• Library Journal

    February 15, 2016

    This anticipated debut novel from Sweeney typifies the Internet meme "white people problems" even more than most current New York City-based literary fiction. It concerns the Plumb siblings, four middle-class New Yorkers, and their upcoming inheritance. The Plumb patriarch set aside a sum to become available to the four of them when the youngest, Melody, turned 40, in order to teach them a lesson about independence. The story opens with Leo Plumb high on cocaine and getting into a car wreck as he seduces a 19-year-old waitress, a scandal that puts the now hefty inheritance at risk. The story moves along briskly, shifting perspectives between the Plumbs and those associated with them. There is Melody, the youngest, and her teenage daughter's sexual awakening; Jack, an antique dealer, and his secret husband; Leo and publisher girlfriend Stephanie, who owns a brownstone in Brooklyn and rents the lower floor to a man who lost his wife in 9/11; and finally, Bea, the failed novelist. These stories are seamlessly combined as predictable tragedies and triumphs befall everyone. VERDICT Anyone with siblings will appreciate the character dynamics at play here, although they may not care much for each character individually. A fun, quick read recommended for fans of Emma Straub and Meg Wolitzer. [See Prepub Alert, 9/28/15.]--Kate Gray, Boston P.L., MA

    Copyright 2016 Library Journal, LLC Used with permission.

  • Jami Attenberg, author of The Middlesteins "The Nest ambles along so beautifully, what a pleasure to read! It's a wise, funny, compassionate family drama, full of irresistible surprises, witty conversations, and necessary emotional truths."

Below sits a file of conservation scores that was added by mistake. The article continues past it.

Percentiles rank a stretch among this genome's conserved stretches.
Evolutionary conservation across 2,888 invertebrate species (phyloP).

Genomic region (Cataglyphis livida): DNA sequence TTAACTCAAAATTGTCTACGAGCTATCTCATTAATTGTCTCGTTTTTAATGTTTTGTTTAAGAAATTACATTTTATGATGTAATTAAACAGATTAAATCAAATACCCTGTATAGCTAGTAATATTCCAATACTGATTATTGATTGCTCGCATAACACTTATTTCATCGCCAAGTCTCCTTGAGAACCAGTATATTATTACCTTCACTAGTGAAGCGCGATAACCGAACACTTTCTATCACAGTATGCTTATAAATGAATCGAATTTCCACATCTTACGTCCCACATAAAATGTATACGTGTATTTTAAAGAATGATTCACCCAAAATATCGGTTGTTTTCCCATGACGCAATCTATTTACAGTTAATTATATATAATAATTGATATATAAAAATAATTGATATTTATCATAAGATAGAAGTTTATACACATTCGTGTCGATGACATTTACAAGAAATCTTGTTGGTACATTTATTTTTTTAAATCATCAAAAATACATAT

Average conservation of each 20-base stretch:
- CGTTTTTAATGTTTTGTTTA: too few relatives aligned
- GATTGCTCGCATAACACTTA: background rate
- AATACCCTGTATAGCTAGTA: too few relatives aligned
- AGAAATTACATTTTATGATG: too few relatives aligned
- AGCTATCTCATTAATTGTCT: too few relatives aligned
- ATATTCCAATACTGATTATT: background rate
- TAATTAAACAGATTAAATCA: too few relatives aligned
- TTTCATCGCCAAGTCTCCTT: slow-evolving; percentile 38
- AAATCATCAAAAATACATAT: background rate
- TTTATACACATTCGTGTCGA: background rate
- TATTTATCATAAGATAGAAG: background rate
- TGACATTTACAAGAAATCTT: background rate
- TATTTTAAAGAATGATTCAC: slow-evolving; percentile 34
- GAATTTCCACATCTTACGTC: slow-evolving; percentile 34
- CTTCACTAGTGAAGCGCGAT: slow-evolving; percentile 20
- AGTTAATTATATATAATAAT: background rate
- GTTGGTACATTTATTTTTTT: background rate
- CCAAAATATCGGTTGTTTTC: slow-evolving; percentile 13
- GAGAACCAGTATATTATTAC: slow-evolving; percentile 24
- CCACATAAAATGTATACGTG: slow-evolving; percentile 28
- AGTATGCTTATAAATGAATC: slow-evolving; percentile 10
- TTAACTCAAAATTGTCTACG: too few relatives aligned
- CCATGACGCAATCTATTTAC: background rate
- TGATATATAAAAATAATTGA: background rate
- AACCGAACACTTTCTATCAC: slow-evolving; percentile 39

• Elizabeth Gilbert "A masterfully constructed, darkly comic, and immensely captivating tale...not only clever, but emotionally astute. Cynthia D'Aprix Sweeney is a real talent."
  • Amy Poehler "In her intoxicating first novel, Cynthia D'Aprix Sweeney has written an epic family story that unfolds in a deeply personal way. The Nest is a fast-moving train and Sweeney's writing dares us to keep up. I couldn't stop reading or caring about the juicy and dysfunctional Plumb family."
  • Matthew Thomas, author of We Are Not Ourselves "Cynthia D'Aprix Sweeney delivers an acerbic satire of the leisure class while crafting an affecting human story that embroils us utterly in the fates of the Plumbs...This book keeps its blade sharp and its heart open."
  • Bret Anthony Johnston "The Nest is a trenchant, darkly funny, and beautiful novel."
  • New York Times Book Review "Humor and delightful irony abound in this lively first novel."
  • Publishers Weekly In her debut, Sweeney spins a fast-moving, often-humorous narrative, and her portrait of each sibling is compassionate even as she reveals their foibles with emotional clarity...assured, energetic, and adroitly plotted...an engrossing narrative that endears readers to the Plumb family for their essential humanity."